Against were councillors Joe Faas, Jim Brown, Karen Herman, Brian King, Bryon Fluker, Leon Leclair, Steve Pinsonneault, Frank Vercouteren and Mayor Randy Hope, whose vote resulted in a tie, defeating the motion.

Wallaceburg Coun. Jeff Wesley declared a conflict of interest on the basis the matter could have impacted his employer, Union Gas.

Bell said he believes the report seems to distance Chatham-Kent council from making a decision on the issue.

“We don’t need council hiding behind a report and saying, This is what our consultant told us,’” he said. “We need leadership on this issue now just as we needed it before the clear cutting. We couldn’t even get the mayor to vote to allow a moratorium on clear cutting so we could study the issue.”

In an open letter to council, the group writes: “It’s understandable that a vote on a forest protection bylaw, by mayor and council, would have a degree of political risk, however, that’s why we pay them.”

Beaton said the three-year pilot project with the Lower Thames is an excellent idea.

“We need to work on education,” he said. “There are already signs that the clear cutting has abated. We’ve only documented an additional 250 acres cut since the initial 1,500, so perhaps it’s working already.”

Bell said his group will provide council with a petition seeking a bylaw.

“We haven’t decided when we will present it, but we have more than 5,500 signatures. This is going to be an election issue.”


  1. If Mr. Bell had his way every yard in Chatham/Kent would be filled with sumac, wild grape and thistle, I would suggest you all come have a look at his yard. See if that is what you want.

  2. If that is the case, then at least his yard is green and protecting wildlife. some farmers seem intent on turning the county in to a wasteland, turned green once a year by liberal applications of oil derived fertilizers, and devoid of all life. How long can that be maintained? how long before my grandchildren are poisoned by the land they live on and the food they eat. This week we have been told that our present methods are not just killing bees and butterflies, but even the worms in the soil. We will end up with a crisis greater than that caused by DDT.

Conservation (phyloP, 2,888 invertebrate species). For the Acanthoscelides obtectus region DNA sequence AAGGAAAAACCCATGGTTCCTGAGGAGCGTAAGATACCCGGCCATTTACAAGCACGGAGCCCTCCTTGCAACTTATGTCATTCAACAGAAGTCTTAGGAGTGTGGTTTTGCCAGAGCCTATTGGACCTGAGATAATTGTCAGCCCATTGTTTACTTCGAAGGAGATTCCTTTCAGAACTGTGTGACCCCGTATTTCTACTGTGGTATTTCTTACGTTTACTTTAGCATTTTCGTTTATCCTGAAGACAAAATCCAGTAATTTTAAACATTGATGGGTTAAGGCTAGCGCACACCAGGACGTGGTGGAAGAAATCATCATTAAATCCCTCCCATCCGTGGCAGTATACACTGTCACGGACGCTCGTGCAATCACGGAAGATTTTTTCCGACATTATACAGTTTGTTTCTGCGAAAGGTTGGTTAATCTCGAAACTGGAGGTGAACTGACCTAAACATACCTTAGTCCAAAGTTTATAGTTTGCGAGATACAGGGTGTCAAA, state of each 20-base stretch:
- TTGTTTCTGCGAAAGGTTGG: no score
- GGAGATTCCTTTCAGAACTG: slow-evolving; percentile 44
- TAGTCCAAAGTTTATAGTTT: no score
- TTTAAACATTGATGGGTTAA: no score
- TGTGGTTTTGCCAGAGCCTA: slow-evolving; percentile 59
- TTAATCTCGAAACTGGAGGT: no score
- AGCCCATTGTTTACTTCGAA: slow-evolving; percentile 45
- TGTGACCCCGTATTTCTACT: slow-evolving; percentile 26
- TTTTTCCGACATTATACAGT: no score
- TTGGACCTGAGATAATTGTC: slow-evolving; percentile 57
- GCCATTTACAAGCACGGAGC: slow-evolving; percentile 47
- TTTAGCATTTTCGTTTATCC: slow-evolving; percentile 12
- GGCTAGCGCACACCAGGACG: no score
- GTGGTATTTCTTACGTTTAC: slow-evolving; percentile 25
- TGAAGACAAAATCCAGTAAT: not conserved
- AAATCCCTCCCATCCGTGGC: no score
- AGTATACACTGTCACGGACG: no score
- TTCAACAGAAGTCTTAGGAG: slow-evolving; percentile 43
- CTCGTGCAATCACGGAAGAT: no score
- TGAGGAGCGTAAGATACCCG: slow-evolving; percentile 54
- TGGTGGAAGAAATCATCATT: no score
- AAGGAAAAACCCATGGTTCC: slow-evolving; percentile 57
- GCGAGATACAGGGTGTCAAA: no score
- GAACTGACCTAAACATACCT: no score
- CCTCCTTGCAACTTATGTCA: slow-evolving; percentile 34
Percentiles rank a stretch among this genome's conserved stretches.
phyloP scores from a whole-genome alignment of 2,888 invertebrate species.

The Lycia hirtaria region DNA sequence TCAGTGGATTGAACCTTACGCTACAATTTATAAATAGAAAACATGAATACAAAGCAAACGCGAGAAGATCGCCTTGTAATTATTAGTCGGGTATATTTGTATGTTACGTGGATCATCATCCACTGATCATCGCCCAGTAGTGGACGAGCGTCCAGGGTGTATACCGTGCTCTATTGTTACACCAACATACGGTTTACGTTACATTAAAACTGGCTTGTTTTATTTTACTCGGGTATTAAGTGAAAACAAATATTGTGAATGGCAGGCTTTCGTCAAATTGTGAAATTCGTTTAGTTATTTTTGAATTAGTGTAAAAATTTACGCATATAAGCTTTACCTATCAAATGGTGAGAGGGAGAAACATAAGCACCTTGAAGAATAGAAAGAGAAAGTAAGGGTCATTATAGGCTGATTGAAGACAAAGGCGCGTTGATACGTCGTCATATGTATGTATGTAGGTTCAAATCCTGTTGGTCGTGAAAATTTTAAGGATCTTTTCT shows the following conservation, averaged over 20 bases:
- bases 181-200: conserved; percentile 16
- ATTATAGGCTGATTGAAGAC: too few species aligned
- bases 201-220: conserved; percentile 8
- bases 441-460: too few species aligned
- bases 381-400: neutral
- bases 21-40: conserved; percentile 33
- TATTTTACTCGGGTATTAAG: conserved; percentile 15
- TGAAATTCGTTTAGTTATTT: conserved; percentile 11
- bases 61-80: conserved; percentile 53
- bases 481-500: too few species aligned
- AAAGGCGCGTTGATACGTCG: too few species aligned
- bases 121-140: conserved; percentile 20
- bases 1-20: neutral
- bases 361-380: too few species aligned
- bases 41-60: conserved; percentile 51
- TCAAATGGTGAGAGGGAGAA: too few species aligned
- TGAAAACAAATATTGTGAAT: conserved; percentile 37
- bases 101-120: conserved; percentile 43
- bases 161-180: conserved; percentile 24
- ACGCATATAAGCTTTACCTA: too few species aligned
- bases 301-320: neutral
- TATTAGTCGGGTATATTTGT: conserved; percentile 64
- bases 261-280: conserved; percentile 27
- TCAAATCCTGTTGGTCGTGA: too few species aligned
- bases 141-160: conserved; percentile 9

3. Friends are always welcome to my small habitat restoration project in Shrewsbury. We have several others as well as a new trail head at the end of Wellington and an urban forest on Brock. Shrewsbury is a village in the marshes on Rondeau Bay, and visitors will see many plants and animals as well as endangered species like flowering dogwood, spiny softshell turtle and fox snake. I would be happy to share my experiences in backyard naturalization to anyone interested in creating their own.

  4. Mr. Bell does not want anyone telling him what he can or cannot do on his property, yet that is exactly what he wants to do about others peoples property, sounds an awful lot like a hypocrite to me

  5. Both a policy and a tree by-law are needed for Chatham Kent. Difficulties in getting a by-law should not stop what is needed for more concerted effort to plant forests. There is risk of Chatham-Kent becoming a dust bowl.